• Man gets 40 years after confessing twice to same murder

    SPARTANBURG, S.C. (AP) - In 2011, a South Carolina man admitted killing 25-year-old William "B.J" Bernard Rice but nothing happened.

    On Tuesday, about eight years later, David Ledaniel Hines received a 40-year sentence for the 2005 crime and other charges.

    Seventh Circuit Deputy Solicitor Derrick Bulsa said it's unclear why Hines wasn't charged after his first confession, The Spartanburg Herald-Journal reported.

    Hines, 31, has been an inmate at Allendale Correctional Institution since 2006. In May 2018, he was charged with murder after confessing again to killing Rice, who was found dead in his bed of a gunshot wound to the head.

    Hines was arrested during a traffic stop, about a month after Rice was killed. Multiple guns were found in the car, one of which investigators believed was connected to Rice's death. Hines pleaded guilty to multiple counts stemming from the stop, including kidnapping and armed robbery, and has been serving a 20-year prison sentence since.

    Investigators with the Spartanburg Police Department approached Hines several times about Rice's death in the years that followed. In 2011, a detective confronted Hines with forensic evidence and information about the murder weapon and Hines confessed, saying three other men forced him to kill Rice to keep him silent about the death of Azon "Ace" Hollis, a 45-year-old man shot to death two months before Rice and in the same area.

    "Why they didn't charge Mr. Hines at that time, I'm not sure," Bulsa said. "Perhaps they were trying to bring all the charges at once, and could not do it. We do know that the lead detective on the case left the police department around that time."

    Police Lt. Doug Harwell said the case stalled when investigators were unable to corroborate Hines' claim that three other men were involved.

    "The detectives that picked the case up and talked to him (Hines) in 2018 were able to substantiate a little more of the information," he said. "There were other people that we thought were involved, but we were never able to substantiate that. So they just went ahead and charged him because they were able to do a little bit more with the information from 2011 to make it a stronger case."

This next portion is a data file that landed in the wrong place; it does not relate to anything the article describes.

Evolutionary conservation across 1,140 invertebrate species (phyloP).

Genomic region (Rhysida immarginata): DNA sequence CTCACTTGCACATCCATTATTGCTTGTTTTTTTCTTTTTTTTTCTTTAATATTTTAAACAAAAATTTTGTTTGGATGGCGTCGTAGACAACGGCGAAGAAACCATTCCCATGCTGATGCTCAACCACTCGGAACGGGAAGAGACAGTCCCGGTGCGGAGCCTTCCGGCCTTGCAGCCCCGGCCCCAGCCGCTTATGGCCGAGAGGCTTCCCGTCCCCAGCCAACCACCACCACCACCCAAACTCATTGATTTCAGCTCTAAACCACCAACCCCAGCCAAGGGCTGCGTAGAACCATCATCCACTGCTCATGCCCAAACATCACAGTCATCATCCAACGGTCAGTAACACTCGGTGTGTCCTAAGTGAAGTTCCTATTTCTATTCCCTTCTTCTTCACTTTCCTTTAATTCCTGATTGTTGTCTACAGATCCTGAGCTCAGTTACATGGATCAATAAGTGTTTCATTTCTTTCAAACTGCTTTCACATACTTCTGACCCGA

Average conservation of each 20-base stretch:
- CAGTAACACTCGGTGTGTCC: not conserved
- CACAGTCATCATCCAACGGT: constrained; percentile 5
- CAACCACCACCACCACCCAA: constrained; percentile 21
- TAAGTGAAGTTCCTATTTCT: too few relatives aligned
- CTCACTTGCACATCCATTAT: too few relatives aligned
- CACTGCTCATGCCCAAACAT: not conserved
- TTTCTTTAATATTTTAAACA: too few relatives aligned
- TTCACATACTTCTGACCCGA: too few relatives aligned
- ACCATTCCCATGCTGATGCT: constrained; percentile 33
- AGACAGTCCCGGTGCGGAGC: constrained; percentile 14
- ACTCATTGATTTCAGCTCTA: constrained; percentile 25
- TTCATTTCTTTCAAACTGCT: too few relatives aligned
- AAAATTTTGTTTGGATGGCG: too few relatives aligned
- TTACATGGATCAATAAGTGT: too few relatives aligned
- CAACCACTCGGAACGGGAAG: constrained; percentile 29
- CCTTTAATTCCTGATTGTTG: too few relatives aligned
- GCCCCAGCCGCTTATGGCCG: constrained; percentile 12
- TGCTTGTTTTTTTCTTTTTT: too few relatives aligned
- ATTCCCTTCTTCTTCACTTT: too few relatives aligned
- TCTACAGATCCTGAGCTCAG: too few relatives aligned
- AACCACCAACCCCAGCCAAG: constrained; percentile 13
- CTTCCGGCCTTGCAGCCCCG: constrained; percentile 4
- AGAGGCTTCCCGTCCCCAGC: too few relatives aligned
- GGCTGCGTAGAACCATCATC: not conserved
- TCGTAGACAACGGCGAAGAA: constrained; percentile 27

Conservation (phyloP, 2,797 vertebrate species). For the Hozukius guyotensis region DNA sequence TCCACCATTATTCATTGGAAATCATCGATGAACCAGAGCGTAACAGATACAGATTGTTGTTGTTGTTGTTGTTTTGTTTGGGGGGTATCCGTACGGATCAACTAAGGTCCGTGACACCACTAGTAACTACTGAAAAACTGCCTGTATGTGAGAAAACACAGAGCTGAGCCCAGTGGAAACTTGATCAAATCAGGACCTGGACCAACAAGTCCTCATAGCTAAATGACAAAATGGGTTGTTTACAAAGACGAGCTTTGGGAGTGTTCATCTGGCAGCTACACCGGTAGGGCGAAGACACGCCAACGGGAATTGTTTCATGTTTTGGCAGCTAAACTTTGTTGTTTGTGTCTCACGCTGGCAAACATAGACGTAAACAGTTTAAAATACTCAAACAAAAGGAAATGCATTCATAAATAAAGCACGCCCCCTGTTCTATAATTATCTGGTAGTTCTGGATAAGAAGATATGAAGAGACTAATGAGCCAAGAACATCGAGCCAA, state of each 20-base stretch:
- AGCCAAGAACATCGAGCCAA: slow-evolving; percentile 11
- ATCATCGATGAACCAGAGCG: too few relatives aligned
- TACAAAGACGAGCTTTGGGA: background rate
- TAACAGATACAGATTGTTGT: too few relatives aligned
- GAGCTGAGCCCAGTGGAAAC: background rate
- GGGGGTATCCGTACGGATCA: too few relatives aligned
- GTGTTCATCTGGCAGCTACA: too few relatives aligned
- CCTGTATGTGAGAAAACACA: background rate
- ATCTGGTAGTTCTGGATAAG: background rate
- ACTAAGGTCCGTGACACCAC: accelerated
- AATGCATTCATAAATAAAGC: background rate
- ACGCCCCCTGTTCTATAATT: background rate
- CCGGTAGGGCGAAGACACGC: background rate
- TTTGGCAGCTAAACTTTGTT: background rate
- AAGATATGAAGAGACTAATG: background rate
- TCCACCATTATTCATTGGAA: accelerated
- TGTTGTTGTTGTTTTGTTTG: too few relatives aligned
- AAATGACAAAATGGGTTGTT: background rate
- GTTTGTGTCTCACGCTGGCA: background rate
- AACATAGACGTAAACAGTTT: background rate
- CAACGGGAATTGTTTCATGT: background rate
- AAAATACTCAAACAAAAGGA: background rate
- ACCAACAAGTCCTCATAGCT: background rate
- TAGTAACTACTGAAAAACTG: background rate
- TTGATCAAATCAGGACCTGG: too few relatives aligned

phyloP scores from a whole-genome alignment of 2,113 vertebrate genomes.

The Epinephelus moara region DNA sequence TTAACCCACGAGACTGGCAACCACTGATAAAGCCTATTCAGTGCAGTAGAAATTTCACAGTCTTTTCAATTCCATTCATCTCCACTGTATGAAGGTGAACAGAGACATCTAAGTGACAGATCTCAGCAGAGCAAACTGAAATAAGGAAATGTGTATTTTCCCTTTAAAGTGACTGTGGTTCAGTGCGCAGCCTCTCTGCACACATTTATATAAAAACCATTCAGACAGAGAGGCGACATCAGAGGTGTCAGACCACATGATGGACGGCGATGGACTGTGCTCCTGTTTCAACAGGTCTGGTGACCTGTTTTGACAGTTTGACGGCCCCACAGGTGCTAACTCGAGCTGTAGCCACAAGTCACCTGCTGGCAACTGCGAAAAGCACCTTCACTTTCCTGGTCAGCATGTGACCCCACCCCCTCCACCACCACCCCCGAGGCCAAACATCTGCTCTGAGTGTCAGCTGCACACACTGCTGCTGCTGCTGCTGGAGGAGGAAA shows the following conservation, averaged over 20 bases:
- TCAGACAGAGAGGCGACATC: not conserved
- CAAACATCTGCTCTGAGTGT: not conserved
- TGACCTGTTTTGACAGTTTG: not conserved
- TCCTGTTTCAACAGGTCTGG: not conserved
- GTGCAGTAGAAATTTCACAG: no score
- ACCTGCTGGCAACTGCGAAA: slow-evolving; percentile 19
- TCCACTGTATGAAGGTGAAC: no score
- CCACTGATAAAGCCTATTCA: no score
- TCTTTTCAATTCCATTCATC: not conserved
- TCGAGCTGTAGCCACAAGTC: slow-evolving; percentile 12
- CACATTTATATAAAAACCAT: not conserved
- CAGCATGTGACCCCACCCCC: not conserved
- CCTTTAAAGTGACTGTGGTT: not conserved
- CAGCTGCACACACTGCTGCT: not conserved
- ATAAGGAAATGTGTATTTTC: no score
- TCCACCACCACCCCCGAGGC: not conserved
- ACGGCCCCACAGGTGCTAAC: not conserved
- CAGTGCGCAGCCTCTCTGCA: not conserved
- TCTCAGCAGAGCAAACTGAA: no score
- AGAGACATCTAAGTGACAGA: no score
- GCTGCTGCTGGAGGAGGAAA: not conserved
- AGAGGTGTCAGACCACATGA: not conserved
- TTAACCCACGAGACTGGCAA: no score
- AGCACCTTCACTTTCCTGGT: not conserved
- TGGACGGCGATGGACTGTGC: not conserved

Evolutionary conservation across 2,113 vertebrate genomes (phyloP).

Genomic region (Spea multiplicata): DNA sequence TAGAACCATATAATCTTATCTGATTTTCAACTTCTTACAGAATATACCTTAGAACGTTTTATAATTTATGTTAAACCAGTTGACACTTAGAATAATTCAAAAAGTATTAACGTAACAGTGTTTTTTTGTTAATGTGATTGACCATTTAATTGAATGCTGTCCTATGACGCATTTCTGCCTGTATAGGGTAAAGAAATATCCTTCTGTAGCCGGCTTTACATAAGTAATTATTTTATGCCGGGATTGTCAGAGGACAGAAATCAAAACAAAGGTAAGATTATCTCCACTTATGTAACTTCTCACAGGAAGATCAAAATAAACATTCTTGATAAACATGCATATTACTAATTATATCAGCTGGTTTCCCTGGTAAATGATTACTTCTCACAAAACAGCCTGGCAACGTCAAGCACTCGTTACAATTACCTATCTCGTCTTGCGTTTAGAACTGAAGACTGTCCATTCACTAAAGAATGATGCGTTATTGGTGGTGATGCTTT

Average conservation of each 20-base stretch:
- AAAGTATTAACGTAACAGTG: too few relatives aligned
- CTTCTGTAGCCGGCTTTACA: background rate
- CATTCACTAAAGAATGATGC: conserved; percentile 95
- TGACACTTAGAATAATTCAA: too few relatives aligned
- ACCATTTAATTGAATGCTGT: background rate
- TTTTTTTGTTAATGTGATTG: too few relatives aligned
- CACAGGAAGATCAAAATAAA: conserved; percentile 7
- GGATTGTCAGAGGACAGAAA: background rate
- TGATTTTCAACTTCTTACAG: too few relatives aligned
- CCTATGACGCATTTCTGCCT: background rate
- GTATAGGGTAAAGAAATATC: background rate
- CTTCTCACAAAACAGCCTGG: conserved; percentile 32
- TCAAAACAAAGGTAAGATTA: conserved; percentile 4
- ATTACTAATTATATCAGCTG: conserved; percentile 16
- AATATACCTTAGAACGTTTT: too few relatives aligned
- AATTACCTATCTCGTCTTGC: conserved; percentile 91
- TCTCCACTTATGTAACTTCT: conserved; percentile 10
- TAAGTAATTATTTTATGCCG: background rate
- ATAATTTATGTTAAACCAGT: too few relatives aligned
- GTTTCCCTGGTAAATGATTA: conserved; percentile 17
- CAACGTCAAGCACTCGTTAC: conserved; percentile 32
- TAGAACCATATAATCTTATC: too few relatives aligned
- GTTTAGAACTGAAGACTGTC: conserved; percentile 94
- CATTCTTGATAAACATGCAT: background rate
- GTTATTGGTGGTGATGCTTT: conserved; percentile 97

Police are still looking into whether anyone else was involved.

    Circuit Court Judge R. Keith Kelly agreed to give Hines 8-years' credit for the time he's served since first admitting to his role in Rice's death.

    In the 13 years between her son's death and Hines' second confession, Faye Smith said she contacted police regularly to ask if there was any update on the investigation. Each time, she said, investigators told her it was still an open investigation.

    When Hines was ultimately charged, Smith said she learned of the confession from a third party familiar with the case.

    "As soon as they booked him, they should have notified me," she said. "I've been kept in the dark the whole 13 and a half years, even though I was around there every month like clockwork, asking 'What's going on with my son's case? What's going on with my son's case?'"

    Harwell, however, said the department reached out to Smith after Hines confessed in 2018, per agency policy.

    "When we make the charge, we notify the family," he said. "She was notified before the warrants were served on him."

    Smith said since 2005, she has regularly woken up in the middle of the night, panicked and screaming her son's name. She has waited for justice for more than a decade, and said she believes it should have come sooner.

    "It's sad that I could have gotten closure eight years ago when he first confessed," she said.

    Smith said she's relieved her son's killer is finally being held responsible, but said she's deeply concerned it took so long.

    "At least now I have closure and I can see some peace," she said. "...Nobody can give me the answer to why he was not charged the first time. I keep asking that question."

    As for her son's killer, Smith said she hopes one day to let go of the anger she has for him.

    "I know I've got to forgive him and move on, but I can't do it right now," she said. "He took his life. Every time I think about it, I think about how he did it while he was asleep."


    Information from: Herald-Journal, http://www.goupstate.com/

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